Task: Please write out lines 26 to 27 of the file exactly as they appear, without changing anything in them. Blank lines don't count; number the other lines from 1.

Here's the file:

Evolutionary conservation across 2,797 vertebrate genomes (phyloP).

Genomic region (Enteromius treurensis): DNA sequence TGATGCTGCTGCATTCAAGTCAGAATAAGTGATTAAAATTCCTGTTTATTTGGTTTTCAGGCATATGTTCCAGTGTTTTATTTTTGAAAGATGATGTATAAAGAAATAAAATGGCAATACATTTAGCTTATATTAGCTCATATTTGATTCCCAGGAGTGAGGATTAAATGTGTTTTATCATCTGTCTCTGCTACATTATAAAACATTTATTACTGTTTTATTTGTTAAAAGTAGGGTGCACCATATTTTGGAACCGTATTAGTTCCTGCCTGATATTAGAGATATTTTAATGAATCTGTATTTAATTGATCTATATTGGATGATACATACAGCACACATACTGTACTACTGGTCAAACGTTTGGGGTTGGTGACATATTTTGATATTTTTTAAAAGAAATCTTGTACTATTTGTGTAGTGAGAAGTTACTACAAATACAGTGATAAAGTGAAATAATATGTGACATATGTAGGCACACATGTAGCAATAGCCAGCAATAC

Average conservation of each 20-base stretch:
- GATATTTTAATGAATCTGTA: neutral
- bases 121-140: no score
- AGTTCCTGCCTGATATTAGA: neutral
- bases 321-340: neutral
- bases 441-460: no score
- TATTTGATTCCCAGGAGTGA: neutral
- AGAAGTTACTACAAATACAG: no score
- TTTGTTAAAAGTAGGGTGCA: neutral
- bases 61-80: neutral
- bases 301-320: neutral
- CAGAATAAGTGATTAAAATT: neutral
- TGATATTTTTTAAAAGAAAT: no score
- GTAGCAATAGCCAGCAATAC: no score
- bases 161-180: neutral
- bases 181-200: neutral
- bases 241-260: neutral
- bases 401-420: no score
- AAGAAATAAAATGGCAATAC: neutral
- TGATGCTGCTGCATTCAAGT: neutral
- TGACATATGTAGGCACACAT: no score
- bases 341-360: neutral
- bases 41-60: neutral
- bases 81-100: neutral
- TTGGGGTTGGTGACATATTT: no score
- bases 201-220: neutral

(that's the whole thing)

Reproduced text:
- bases 81-100: neutral
- TTGGGGTTGGTGACATATTT: no score